asceticism

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as·cet·i·cism

 (ə-sĕt′ĭ-sĭz′əm)
n.
1. The principles and practices of an ascetic; extreme self-denial and austerity.
2. The doctrine that the ascetic life releases the soul from bondage to the body and permits union with the divine.

asceticism

(əˈsɛtɪˌsɪzəm)
n
1. (Ecclesiastical Terms) the behaviour, discipline, or outlook of an ascetic, esp of a religious ascetic
2. (Ecclesiastical Terms) the principles of ascetic practices, esp in the early Christian Church
3. (Ecclesiastical Terms) the theory and system of ascetic practices

asceticism

a severe self-deprivation for ethical, religious, or intellectual ends. — ascetic, n., adj.
See also: Behavior
ThesaurusAntonymsRelated WordsSynonymsLegend:
Noun1.asceticism - the doctrine that through renunciation of worldly pleasures it is possible to achieve a high spiritual or intellectual stateasceticism - the doctrine that through renunciation of worldly pleasures it is possible to achieve a high spiritual or intellectual state
doctrine, ism, philosophical system, philosophy, school of thought - a belief (or system of beliefs) accepted as authoritative by some group or school
2.asceticism - the trait of great self-denial (especially refraining from worldly pleasures)asceticism - the trait of great self-denial (especially refraining from worldly pleasures)
self-denial, self-discipline - the trait of practicing self discipline
monasticism - asceticism as a form of religious life; usually conducted in a community under a common rule and characterized by celibacy and poverty and obedience
3.asceticism - rigorous self-denial and active self-restraintasceticism - rigorous self-denial and active self-restraint
self-control, self-denial, self-discipline - the act of denying yourself; controlling your impulses

asceticism

Translations
زُهـد، تَنَسُّك
askeze
askese
aszkétaság
meinlætalifnaîur
asketizmus
çileciliksofuluk

asceticism

[əˈsetɪsɪzəm] Nascetismo m

asceticism

[əˈsɛtɪsɪzəm] nascétisme m

asceticism

nAskese f; a life of asceticismein Leben in Askese

asceticism

[əˈsɛtɪsɪzm] nascetismo

ascetic

(əˈsetik) adjective
avoiding pleasure and comfort, especially for religious reasons. Monks lead ascetic lives.
noun
an ascetic person.
aˈscetically adverb
aˈsceticism (-sizəm) noun
References in periodicals archive ?
The emphasis was on repentance and the sincere intention to improve one's behaviour rather than on extremely strict ascetism (Guy 1983: 25-40).
We could then see every phenomenon on this field more or less from a side view and, alongside the familiar history of art as a history of completed works, we could obtain a history of the training that made it possible to do art and the ascetism that shaped artists.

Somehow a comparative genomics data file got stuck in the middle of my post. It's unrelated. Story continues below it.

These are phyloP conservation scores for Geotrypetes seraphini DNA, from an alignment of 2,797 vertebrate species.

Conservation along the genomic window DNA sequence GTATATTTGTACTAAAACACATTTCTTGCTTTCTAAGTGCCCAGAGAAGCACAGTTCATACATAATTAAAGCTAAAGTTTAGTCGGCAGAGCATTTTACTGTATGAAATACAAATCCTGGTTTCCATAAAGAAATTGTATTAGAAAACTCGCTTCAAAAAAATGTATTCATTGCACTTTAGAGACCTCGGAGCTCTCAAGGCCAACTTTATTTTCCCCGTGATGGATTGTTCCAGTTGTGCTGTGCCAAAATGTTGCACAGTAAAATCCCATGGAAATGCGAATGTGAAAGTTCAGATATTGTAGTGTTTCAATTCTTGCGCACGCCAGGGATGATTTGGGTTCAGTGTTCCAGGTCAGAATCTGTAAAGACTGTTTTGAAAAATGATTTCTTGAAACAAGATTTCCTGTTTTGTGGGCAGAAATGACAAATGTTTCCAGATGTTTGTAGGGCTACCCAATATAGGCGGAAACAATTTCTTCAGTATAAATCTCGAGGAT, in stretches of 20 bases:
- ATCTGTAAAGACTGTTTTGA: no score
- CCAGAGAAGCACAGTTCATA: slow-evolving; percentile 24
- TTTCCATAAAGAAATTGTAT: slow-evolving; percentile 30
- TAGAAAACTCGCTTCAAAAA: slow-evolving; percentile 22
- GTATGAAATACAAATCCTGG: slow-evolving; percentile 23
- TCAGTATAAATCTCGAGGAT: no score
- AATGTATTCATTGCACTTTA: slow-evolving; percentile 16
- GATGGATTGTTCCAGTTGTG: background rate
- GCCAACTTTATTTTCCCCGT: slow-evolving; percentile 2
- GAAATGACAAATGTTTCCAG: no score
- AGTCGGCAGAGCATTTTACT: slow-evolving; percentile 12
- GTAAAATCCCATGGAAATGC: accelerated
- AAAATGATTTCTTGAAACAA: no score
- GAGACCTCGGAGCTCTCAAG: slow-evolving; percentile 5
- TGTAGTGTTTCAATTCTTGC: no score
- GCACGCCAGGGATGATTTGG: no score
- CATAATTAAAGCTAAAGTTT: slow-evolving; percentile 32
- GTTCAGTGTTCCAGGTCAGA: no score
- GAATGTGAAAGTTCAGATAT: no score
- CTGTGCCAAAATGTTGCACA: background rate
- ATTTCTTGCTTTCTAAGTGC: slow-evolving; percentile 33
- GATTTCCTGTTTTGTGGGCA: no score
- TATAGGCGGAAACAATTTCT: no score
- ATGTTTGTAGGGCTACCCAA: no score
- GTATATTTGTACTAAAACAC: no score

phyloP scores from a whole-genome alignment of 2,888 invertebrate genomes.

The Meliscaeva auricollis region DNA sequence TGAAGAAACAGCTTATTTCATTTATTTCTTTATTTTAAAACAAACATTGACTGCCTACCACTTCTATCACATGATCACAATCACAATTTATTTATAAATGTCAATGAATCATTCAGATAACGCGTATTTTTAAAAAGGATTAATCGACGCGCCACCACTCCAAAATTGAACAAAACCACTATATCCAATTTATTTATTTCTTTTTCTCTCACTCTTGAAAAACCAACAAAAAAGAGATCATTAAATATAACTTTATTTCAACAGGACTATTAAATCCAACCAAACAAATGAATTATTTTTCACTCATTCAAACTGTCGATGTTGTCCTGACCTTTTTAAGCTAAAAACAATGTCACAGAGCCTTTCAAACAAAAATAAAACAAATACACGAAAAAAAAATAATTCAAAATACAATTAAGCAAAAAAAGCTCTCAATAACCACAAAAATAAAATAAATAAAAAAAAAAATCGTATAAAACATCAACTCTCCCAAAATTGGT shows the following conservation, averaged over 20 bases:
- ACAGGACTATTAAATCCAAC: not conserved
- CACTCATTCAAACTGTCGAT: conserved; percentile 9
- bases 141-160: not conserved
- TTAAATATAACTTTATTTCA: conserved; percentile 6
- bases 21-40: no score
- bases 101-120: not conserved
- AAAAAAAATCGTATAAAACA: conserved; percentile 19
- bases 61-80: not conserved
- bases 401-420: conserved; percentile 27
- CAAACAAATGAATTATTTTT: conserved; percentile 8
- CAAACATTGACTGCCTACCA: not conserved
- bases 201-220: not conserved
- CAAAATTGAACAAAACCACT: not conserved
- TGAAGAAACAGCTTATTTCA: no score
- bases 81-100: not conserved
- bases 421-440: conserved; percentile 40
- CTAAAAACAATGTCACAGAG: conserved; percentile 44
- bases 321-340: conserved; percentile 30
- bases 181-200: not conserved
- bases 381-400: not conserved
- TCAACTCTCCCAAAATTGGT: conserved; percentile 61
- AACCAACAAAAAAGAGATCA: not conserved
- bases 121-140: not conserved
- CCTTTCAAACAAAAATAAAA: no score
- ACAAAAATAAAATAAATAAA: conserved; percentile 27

Buddhism implies a type of other-worldly ascetism that trumps rule of law.
The king nominates a spiritual guide as a key ally, a man devoted to ascetism and inner peace; that's what this new deal often summarized as a sort of Chams-and-Khmers-make-a-pact is all about.
This controlled period (the catechumenate) could last from months to years, and involved a private examination, a quizzing on the grounds for requesting accession to Christianity, accepting the rules of a Christian life, and the passing of a test at the end of the catechumenate, followed by a period of ascetism (fasting, vigils, kneeling and prayer) to test the rigour of faith and preparation for the baptismal battle with Satan (GoL, 149-150).
Peter Brown is also invoked for stressing this "ferocious emphasis on self-awareness" in relation with the stream of thoughts (logismos), without precedent untill Christian ascetism (P.
In her teachings Lal Ded advocated life of intimacy with God through ascetism and meditation.
18) Anderson's short book, The fate of rural hell: Ascetism and desire in Buddhist Thailand, (19) originally published in Thai in Aan magazine, focuses on a kind of vulgar temple culture.
We see that the author of the Castle is dominated by a sense of "refusal generated by a kind of monastic self-interdiction, a quasi-religious ascetism, a homage paid to writing, and coming from an extreme tension ranging from concrete sensuality to one elated by myth".
In one crucial aspect, we are now witnessing an exposure of a gap -- a morality gap, arguably -- between the Anatolian Sufi tradition with strong values based on tolerance, ascetism, correct behavior and a political Islam, copy-pasted from abroad, which stands close to being seen as a vehicle to autocratic formats of ruling.